Hip Replacement Surgery and Senior Citizens
For many senior citizens, the prospect of a hip replacement surgery, called arthroplasty, is a…
For many senior citizens, the prospect of a hip replacement surgery, called arthroplasty, is a very real possibility. This surgery allows the weakened or diseased parts of the hip joint to be replaced with artificial parts called prosthetics. The benefits of the procedure include decreased pain, increased movement and flexibility, and an overall improvement in quality of life.
There are many conditions that may make it necessary for the patient to have hip replacement surgery, including osteoarthritis, rheumatoid arthritis Individual Health Definition (an inflammatory disease that causes swelling and pain), and bone disease that can involve the deterioration of bone by tumors or injury.
To prepare for arthroplasty, there are many things that a caregiver can do to reassure their patient, who may be fearful or unsure about surgery. This includes:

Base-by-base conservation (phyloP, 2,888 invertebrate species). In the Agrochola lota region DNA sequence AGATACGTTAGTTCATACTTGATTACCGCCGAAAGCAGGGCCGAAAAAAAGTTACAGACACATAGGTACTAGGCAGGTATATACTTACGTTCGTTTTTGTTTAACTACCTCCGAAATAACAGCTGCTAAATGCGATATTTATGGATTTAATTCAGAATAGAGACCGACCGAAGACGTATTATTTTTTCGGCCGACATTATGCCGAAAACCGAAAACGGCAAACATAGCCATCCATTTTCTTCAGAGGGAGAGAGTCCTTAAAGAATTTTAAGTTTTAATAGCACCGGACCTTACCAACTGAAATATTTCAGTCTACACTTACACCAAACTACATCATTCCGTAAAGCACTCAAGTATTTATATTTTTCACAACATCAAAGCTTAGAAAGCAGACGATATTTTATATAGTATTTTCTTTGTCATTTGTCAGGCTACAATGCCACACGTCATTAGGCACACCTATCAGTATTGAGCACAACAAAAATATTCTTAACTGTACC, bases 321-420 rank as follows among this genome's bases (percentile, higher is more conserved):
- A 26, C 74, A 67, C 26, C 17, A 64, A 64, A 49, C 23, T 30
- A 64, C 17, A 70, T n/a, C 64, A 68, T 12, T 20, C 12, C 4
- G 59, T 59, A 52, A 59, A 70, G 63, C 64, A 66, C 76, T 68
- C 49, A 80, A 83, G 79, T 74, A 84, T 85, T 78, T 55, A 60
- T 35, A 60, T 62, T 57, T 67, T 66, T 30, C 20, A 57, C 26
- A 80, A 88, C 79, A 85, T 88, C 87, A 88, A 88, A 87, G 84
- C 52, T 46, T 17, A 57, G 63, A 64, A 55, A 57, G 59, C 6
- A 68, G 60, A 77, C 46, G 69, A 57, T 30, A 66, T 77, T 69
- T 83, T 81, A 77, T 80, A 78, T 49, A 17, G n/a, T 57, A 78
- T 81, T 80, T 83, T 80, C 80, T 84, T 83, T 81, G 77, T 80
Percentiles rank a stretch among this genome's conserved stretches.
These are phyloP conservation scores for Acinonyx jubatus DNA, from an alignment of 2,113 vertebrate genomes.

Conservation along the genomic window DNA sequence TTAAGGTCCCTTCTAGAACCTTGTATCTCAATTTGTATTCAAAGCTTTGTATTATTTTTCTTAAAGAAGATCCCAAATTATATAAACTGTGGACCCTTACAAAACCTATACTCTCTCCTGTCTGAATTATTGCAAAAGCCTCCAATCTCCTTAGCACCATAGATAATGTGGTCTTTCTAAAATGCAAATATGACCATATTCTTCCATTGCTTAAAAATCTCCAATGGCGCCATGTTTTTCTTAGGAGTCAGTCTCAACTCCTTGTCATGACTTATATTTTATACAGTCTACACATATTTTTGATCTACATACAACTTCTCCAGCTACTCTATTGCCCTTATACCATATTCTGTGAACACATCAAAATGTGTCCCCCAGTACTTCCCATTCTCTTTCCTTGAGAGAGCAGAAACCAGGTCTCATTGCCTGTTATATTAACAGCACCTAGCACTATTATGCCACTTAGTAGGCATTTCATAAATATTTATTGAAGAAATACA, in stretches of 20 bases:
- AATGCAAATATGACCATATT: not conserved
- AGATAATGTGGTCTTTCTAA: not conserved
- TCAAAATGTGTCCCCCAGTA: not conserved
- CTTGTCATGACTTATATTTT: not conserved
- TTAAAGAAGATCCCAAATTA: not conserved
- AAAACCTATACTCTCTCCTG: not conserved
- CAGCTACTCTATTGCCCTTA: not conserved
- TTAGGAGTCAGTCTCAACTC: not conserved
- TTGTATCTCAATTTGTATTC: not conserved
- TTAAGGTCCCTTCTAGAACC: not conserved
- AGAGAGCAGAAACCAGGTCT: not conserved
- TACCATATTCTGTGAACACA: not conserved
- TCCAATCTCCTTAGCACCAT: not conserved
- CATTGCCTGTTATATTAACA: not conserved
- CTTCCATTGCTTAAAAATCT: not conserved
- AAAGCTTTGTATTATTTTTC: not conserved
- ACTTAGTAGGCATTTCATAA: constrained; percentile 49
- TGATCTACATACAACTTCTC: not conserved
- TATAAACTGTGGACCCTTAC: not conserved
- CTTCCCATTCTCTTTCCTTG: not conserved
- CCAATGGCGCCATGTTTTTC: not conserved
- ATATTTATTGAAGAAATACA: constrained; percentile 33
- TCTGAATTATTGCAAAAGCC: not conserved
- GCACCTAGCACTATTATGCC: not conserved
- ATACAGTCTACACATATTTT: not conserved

1. Requesting information from doctors so the patient can know what to expect before, during, and after surgery
2. Get the house ready for the patient’s recovery; it can be helpful to have many of their everyday items such as glasses, remote control, and the telephone within easy reach
3. Patients should follow their doctor’s orders, even if they think they are Pharmacist Degree strong enough or recovered enough to do more than they are supposed to.
After surgery, the patient should do everything they can to improve their success rate. Often there are exercises they can do or even appointments with physical therapists to improve the hip strength and lessen the chances for injury. Complete rehabilitation takes an average of 3 to 6 months, depending upon the age and overall health of the patient.
There can be complications with a hip replacement surgery. According to the American Academy of Orthopaedic Surgeons, approximately 193,000 arthroplasties are performed each year, and about 10 percent of patients can experience negative side effects such as hip dislocation or inflammation due to the tiny particles that wear off the artificial hip and are absorbed into the body. It can be necessary to redo the surgery to correct the problems with a revision surgery. In other cases, medications can alleviate the inflammation problems.